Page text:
175g plain flour
100g butter, cut into cubes
70g oats
80g mature/aged cheddar, grated
380-400g small Jerusalem artichokes (about golf-ball size), washed
2 tablespoons olive oil
3 eggs
2 teaspoons Dijon mustard
250ml milk
170ml pouring cream
80g grated pecorino
70g finely grated provolone

View the recipe collection here


1.To make the pastry, put the flour, butter and a pinch of salt into a food processor and process briefly until it starts to resemble breadcrumbs.
2.Add the oats and cheddar, but don’t over-process – don’t lose the texture of the oats and cheddar.
3.With the motor running on low, drizzle in 4-5 tablespoons iced water, until it just comes together; again, don’t over-process it.
4.Tip onto a bench and bring the pastry together by hand. Don’t overwork the pastry or it will become elastic and chewy, not short and crumbly.
5.Once it’s formed a ball, flatten into a disc and chill for at least 30 minutes.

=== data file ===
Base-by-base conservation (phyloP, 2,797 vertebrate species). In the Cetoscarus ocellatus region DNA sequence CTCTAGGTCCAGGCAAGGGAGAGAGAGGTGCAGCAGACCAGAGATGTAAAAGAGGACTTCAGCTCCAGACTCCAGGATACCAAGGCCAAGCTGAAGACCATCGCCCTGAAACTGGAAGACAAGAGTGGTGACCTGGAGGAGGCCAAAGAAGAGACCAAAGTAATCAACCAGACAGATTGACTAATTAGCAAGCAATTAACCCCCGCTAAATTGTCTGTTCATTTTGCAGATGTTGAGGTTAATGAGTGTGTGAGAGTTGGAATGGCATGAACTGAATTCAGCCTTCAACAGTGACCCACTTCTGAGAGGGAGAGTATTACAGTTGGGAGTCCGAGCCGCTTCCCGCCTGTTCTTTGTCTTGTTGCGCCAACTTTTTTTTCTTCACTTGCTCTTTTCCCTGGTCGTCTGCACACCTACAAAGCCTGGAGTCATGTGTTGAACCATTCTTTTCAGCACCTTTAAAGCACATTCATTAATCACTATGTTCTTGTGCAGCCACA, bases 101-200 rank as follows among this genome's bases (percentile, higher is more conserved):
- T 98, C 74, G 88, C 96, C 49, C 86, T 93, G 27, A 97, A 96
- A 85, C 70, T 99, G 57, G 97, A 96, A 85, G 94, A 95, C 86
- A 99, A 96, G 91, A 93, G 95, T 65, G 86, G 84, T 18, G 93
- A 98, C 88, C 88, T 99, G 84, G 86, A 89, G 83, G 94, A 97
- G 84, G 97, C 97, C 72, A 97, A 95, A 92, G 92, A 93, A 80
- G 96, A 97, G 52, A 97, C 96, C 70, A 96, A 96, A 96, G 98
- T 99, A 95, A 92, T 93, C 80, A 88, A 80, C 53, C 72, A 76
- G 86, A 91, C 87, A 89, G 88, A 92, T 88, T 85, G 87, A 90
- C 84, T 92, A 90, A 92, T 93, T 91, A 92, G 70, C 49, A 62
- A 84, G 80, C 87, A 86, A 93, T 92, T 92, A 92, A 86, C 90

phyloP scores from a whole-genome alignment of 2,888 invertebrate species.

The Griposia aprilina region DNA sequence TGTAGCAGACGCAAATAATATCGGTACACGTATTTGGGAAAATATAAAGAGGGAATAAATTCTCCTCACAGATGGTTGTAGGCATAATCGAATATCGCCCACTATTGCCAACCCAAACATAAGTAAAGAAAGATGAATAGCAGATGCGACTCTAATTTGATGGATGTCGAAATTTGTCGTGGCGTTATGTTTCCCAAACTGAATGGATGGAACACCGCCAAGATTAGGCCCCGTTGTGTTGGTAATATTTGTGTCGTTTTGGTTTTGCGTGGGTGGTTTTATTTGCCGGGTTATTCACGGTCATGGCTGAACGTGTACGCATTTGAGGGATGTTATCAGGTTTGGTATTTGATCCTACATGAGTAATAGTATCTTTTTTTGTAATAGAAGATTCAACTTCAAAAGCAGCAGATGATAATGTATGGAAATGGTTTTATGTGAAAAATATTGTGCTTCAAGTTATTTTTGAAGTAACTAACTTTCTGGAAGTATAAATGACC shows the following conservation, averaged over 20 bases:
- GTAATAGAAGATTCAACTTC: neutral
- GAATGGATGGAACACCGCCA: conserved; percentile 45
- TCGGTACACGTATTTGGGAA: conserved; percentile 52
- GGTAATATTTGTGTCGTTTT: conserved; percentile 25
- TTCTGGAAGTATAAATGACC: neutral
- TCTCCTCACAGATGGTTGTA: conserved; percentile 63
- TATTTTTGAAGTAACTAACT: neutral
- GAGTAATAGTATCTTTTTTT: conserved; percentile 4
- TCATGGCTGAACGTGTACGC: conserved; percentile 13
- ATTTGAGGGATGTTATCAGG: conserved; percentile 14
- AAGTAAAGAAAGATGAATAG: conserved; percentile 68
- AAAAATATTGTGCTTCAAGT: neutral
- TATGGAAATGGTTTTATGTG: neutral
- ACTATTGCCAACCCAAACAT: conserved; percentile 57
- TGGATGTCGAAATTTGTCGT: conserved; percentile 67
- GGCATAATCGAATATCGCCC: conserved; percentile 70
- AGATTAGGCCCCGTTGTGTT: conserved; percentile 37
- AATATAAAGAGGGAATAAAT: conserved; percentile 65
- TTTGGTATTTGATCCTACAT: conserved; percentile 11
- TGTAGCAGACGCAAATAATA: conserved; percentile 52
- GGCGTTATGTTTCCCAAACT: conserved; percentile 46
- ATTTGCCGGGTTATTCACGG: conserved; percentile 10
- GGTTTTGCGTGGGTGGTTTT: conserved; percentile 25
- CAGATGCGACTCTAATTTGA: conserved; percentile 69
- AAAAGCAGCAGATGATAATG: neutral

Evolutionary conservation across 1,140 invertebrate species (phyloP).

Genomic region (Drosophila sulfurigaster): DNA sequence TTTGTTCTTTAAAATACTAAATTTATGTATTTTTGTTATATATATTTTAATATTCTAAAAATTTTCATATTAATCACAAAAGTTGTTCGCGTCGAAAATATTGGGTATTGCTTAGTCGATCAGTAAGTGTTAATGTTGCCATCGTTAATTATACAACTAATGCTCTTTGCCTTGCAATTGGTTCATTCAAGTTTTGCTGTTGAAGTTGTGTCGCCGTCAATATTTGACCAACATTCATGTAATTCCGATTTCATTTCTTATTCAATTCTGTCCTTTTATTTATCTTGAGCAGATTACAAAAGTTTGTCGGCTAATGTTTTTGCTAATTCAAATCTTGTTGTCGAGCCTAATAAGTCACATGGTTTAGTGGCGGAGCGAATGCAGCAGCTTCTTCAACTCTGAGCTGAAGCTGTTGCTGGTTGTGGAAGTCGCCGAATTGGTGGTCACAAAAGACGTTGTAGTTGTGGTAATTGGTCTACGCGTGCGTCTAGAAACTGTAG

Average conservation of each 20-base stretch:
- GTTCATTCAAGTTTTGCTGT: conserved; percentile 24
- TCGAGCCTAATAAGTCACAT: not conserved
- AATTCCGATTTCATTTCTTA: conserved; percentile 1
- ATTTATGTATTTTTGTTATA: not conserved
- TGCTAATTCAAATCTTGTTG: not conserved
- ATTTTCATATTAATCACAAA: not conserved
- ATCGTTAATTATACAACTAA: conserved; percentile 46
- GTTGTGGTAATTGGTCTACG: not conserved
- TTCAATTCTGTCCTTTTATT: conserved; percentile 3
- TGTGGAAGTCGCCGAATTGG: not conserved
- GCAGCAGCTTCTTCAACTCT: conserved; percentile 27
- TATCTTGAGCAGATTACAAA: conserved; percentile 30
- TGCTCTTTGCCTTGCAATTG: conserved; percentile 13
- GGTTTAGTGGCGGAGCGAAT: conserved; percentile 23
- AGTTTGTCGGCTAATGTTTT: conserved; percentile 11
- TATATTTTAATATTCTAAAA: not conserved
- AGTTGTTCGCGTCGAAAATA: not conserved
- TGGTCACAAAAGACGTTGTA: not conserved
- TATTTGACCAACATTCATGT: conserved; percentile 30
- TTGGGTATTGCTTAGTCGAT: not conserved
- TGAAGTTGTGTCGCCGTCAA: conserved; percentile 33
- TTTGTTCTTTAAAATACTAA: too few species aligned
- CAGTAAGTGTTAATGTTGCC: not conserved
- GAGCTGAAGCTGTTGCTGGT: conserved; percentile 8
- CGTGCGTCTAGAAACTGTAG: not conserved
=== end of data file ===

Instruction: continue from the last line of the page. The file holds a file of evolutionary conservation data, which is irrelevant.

6.Coat the artichokes in the olive oil and bake at 220°C fan bake for 20-25 minutes, until golden.
7.Remove from the oven and reduce the heat to 200°C fan bake.
8.Grease a 25-27cm loose-bottomed fluted flan tin and line the base with baking paper.
9.Roll out the pastry on a lightly floured bench until it is about ½cm thick, then press it into the tin and chill for 30 minutes.
10.Remove the pastry case from the fridge, line it with a crumpled sheet of non-stick baking paper, then fill with baking beans or uncooked rice.
11.Bake at 200°C fan bake for 10 minutes. Reduce the heat to 190°C fan bake.
12.Whisk together the eggs, mustard, milk and cream, add the pecorino and season.
13.Pour three-quarters of this mixture into the tart shell, add the artichokes, then pour in the remaining egg mixture.
14.Sprinkle with the provolone (I try to avoid putting cheese on the artichokes that stick up out of the egg custard, to give a better finished look).
15.Bake for 25-30 minutes, or until golden and softly set (the centre should not feel too firm).
16.Rest in the tin for 15 minutes, then remove, cut and serve freshly baked (although it’s also good at room temperature).

Recipes & food styling Marc Weir / Photography Amber-Jayne Bain